From the Go - Volume
Square Enix's motto for this third foray into the genre seems to be "continuity" and in fact, even with the necessary differences in settings and background, Deus Ex Go, available for iOS and Android at 4.99 euros, deals exactly as Hitman Go and Lara Croft Go. With 54 levels to overcome and a rather mundane storyline told for fixed screens, our aim is to move Adam Jensen within each level / diorama by moving him along a series of interconnected points from white lines to upon reaching the exit. Adam cannot face enemies head on under penalty of instant death, but only from behind or from the side, being careful where the guards, turrets and other enemies look.
If the first three to four levels are just for getting used to the game, it doesn't take long for Deus Ex Go to get quite challenging. Find the right path, carefully observe the movements of the enemies, collect the upgrade for invisibility (valid for two moves) and exploit it at the right time, hack turrets and platforms by creating a path the suitable cybernetic path, perfectly calculate the number of steps to do and passable points.
All gameplay elements that, put together, give life to puzzles and logic tests that are almost always challenging and anything but trivial, also because you cannot save during a level and die even when we are just one step away from the exit means starting over. from the beginning. It goes without saying that a good amount of trial and error is always present and often the trick to moving forward is to memorize the single moves after several unsuccessful attempts, even if in at least a dozen cases I arrived at the exit almost by chance. and without understanding why.
It will be because the novelty factor has now waned or because the fifty levels do not offer a great variety of enemies, situations and settings. The fact is that compared to the two previous chapters of the Go series this time I came to the end with a bit of boredom behind me. After all, Adam's special powers are always those from start to finish (or almost) and the locations always look the same (offices, laboratories, aseptic rooms), not offering that variety and spectacularity seen especially in Lara Croft Go. The secondary objectives of the two predecessors are also missing (for example the treasures of Lara Croft Go), although in exchange the developers have decided to release free bonus levels on a weekly basis in order to increase the longevity of the whole.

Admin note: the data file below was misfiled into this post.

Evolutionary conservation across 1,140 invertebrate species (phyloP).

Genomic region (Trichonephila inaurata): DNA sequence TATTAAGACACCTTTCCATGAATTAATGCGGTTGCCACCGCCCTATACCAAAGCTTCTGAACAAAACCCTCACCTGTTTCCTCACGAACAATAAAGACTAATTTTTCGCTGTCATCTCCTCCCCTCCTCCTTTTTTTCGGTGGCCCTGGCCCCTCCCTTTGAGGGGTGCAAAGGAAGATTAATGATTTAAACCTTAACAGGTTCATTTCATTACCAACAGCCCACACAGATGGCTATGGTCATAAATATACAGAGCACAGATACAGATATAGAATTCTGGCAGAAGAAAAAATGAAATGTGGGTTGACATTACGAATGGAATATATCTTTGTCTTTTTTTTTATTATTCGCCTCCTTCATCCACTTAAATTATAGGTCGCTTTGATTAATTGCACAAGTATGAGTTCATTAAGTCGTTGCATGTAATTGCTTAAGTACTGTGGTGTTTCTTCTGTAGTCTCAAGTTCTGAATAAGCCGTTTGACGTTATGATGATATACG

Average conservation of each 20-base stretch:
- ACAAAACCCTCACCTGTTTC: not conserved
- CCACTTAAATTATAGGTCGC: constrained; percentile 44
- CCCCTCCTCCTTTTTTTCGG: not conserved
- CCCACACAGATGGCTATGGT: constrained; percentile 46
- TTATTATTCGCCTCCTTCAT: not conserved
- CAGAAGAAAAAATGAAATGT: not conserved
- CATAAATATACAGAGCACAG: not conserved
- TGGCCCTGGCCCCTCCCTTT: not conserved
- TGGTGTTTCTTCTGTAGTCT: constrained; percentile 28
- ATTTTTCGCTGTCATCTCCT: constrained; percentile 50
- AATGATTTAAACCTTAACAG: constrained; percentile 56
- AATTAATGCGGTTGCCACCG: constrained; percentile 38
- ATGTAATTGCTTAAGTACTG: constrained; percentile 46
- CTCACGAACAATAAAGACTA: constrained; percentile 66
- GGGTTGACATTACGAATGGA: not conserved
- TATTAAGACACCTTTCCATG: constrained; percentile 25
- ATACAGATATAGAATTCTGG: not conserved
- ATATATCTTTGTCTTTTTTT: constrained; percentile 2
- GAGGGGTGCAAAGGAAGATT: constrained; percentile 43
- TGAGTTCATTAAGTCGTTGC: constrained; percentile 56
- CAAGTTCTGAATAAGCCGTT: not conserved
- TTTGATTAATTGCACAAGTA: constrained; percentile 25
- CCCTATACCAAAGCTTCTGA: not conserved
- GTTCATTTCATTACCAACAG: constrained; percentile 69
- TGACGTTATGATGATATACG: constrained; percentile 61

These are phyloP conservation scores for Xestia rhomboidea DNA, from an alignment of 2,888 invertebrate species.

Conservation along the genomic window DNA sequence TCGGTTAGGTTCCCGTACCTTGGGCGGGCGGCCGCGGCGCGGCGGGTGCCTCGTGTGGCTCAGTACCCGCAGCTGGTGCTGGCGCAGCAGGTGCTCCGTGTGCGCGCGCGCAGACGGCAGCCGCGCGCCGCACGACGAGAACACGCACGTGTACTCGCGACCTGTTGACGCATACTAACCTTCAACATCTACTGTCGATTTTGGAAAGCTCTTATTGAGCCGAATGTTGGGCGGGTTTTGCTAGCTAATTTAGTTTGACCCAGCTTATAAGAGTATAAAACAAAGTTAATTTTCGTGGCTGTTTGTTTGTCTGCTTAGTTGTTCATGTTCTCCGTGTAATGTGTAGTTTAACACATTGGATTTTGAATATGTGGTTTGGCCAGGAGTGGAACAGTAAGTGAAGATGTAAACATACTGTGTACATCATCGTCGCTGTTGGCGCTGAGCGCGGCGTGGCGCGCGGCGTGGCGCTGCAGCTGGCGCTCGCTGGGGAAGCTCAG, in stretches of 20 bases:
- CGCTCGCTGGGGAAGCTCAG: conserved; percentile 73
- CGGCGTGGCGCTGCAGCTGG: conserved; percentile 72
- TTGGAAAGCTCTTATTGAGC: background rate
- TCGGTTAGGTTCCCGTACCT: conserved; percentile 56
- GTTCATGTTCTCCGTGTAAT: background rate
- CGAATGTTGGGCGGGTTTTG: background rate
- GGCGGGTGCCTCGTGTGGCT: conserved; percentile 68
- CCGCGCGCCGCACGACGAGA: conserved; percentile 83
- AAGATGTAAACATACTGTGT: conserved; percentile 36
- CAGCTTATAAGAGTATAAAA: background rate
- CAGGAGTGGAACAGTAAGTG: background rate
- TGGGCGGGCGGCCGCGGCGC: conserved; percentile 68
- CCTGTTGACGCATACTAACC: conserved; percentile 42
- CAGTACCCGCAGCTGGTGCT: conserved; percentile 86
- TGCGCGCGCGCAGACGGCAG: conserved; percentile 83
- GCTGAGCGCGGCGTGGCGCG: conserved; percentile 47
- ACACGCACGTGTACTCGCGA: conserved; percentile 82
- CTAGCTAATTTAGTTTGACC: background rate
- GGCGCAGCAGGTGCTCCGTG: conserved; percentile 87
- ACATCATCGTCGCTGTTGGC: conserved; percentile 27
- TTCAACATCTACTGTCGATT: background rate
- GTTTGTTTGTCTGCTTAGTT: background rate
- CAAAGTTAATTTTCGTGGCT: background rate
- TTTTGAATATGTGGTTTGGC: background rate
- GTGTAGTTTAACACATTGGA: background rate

Graphically the game is well done and the characterization of the levels very faithfully recalls the atmospheric mood of the last two Deus Ex, as well as the music, the type of enemies present and other visual characterizations (glitches, avatars that are annihilated in a thousand pieces and other beautiful found scenic). For the longevity of the main portion of the game (without the bonus levels), you should expect at least two to three hours, although a lot depends on your predisposition for the type of game and how much you love / hate trial and error.
However, I do not deny that in general Deus Ex Go knows how to give a lot of satisfaction when you understand the right path to take, the way to neutralize an enemy and the right platform to move or unlock to get to the exit of a level. It's just that, compared to the previous two Go, you start to feel a certain fatigue and everything seems more "monolithic" and repetitive compared to the exotic adventures of Lara Croft and the flawless stealth executions of Agent 47. already promised by Square Enix bring a little extra freshness?
I downloaded Deus Ex Go from the App Store for $ 4.99 and played it on an iPad Air 2, finishing all the main levels and even a few bonuses in about three and a half hours. Playing on the Apple tablet, the battery consumes much more than it should and the processor and GPU, evidently put under a lot of strain, heat up worryingly, even if in very long gaming sessions I have never experienced any freezes or crashes. I also point out the presence of paid in-game solutions with options up to 7.99 euros; figures that are questionable to say the least, considering that YouTube is already a flourishing (naturally free) of video solutions level by level.